Organoids with Usher syndrome
British scientists have grown "eyes in a test tube"
Sergey Vasiliev, Naked Science
Scientists from University College London managed to obtain eye organoids from donor skin cells. Such models of a full-fledged organ "in vitro" will allow to investigate severe visual impairment. The article by Professor Jane Sowden and her colleagues was published in the journal Stem Cell Reports (Leong et al., Molecular pathology of Usher 1B patient-derived retinal organoids at single cell resolution).
In recent years, doctors have learned to obtain organoids of a variety of tissues and organs, including even the brain and related eye glasses. Now the retina has been added to this list. To create it, skin cells turned into induced pluripotent cells were used. Such stem cells can develop into any mature and specialized cells. In the described case, scientists obtained photosensitive rods from them and managed to organize structures similar to the retina of the eye.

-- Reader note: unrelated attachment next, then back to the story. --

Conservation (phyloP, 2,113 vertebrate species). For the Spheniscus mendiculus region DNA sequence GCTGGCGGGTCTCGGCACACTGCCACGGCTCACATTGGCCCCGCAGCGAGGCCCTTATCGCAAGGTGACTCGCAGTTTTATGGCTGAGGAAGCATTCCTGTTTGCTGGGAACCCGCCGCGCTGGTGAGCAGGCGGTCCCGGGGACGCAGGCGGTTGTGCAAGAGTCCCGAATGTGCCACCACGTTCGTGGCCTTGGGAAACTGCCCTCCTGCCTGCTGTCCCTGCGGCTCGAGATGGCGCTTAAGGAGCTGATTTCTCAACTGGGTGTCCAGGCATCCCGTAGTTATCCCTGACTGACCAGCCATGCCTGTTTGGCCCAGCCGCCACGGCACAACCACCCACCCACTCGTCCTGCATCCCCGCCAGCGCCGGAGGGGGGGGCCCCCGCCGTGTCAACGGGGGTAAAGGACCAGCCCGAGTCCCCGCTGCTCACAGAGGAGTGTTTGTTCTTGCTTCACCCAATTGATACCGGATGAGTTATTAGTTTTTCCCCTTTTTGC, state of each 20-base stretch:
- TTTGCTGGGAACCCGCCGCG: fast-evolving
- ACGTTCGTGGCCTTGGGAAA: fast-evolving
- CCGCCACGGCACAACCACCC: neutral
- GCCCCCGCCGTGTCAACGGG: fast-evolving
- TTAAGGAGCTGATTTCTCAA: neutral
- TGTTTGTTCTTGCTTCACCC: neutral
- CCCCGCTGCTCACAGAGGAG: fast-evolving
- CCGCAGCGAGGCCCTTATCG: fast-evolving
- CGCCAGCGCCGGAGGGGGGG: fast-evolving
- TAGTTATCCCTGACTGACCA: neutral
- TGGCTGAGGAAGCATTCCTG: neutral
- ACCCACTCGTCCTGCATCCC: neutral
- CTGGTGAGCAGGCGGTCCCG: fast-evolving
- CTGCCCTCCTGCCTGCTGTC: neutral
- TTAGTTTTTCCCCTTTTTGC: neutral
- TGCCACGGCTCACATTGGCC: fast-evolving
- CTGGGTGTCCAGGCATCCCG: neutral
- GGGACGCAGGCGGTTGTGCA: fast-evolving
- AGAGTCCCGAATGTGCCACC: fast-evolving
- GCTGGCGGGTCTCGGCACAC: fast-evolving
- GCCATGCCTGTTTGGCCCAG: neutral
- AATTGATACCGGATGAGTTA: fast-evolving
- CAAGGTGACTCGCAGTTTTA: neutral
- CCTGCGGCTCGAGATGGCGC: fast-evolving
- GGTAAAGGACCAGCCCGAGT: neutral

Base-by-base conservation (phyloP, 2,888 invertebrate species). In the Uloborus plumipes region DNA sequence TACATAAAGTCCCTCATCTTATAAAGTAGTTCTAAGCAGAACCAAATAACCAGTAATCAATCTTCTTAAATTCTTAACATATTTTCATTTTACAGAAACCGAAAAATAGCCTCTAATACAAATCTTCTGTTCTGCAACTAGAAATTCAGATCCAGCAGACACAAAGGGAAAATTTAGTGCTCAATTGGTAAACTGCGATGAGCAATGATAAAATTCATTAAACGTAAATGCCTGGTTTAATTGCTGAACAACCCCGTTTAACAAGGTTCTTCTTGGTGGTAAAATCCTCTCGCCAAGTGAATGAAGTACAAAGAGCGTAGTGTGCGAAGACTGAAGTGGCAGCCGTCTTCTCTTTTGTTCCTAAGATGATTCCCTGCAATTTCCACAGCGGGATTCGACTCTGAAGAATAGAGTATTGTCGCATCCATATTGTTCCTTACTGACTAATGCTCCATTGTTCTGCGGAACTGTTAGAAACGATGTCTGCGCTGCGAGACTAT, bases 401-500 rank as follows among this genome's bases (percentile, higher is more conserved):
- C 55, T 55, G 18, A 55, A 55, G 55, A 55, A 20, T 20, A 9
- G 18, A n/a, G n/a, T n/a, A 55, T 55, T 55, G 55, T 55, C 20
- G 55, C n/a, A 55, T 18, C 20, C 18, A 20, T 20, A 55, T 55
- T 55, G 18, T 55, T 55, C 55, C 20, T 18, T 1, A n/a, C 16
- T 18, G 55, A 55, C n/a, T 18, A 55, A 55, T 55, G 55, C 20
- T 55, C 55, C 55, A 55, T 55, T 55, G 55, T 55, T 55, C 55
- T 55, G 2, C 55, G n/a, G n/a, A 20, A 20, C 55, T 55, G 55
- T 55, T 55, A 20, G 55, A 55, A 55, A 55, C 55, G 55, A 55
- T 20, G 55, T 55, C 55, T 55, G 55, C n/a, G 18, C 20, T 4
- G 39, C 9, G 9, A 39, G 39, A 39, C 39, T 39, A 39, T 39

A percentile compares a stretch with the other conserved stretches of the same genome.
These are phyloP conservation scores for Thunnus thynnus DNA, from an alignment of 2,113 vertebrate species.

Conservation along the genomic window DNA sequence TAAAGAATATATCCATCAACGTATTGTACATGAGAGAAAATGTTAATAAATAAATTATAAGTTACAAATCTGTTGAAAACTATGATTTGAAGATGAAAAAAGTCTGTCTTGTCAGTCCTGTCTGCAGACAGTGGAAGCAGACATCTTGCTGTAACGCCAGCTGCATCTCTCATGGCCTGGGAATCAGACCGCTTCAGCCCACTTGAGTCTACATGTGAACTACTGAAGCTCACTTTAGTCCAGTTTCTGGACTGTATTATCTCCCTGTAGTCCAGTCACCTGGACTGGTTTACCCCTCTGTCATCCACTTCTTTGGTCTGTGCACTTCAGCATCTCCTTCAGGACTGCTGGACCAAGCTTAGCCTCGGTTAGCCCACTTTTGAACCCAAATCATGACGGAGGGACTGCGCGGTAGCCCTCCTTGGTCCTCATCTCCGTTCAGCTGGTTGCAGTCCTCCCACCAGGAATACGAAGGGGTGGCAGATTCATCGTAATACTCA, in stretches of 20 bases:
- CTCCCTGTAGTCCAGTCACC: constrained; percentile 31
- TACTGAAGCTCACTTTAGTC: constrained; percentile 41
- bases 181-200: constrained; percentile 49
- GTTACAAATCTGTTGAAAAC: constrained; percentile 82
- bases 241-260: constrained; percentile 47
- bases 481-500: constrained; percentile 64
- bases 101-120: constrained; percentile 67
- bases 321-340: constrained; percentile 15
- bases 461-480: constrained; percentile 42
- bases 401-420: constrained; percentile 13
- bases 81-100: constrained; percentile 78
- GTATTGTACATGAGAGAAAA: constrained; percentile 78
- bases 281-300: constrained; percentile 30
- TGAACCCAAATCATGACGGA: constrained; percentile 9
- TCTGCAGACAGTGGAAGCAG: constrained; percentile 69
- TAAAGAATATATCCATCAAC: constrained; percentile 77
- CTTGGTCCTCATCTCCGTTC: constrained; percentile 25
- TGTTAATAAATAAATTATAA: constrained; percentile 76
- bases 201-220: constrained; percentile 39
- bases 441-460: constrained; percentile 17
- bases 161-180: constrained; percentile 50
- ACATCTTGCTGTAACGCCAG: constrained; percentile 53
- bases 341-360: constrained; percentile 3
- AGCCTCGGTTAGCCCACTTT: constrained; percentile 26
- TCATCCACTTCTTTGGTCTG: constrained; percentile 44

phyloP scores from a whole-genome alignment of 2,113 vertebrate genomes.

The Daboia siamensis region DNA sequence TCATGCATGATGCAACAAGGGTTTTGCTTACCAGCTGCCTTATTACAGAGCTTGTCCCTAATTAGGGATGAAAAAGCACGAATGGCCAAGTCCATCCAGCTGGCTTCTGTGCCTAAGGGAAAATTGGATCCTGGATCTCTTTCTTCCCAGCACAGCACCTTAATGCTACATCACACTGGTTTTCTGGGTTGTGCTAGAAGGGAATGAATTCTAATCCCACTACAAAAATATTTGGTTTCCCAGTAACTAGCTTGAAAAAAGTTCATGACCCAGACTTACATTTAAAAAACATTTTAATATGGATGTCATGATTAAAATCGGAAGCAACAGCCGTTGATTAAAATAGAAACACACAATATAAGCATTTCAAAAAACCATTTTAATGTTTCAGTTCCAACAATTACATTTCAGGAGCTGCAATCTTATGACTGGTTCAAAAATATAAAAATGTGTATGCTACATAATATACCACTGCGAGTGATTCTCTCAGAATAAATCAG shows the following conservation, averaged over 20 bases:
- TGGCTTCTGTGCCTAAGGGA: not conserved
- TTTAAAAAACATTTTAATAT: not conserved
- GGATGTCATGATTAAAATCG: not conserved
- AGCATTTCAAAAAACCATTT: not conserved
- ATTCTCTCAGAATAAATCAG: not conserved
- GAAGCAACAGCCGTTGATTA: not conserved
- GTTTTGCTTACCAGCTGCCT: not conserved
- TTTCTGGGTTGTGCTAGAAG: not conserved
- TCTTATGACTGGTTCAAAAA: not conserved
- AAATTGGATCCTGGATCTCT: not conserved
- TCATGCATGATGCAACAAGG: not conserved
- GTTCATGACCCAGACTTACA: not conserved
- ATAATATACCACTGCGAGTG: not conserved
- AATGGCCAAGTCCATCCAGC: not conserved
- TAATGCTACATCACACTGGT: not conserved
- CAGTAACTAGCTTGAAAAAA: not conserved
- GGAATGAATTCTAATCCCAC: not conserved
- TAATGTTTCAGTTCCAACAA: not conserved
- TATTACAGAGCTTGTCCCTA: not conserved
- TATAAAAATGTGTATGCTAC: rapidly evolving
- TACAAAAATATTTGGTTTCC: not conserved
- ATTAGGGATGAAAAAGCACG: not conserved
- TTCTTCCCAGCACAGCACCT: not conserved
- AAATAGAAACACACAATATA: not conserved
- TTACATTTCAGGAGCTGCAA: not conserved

The authors plan to use these organoids to study Usher syndrome, a severe genetic disease that causes deafness and retinal degeneration, eventually leading to deafness. Scientists have already obtained retinal models from both healthy donors and patients with this syndrome, carrying the corresponding "wrong" DNA. Now the researchers are going to compare the expression of their genes in order to better understand how vision degradation occurs in patients.
Already the first experiments have shown that Muller cells are involved in the development of this process, which support the work of the retina. In people with Usher syndrome, these cells are characterized by an abnormal reaction to stress and a violation of the mechanisms of protein utilization.
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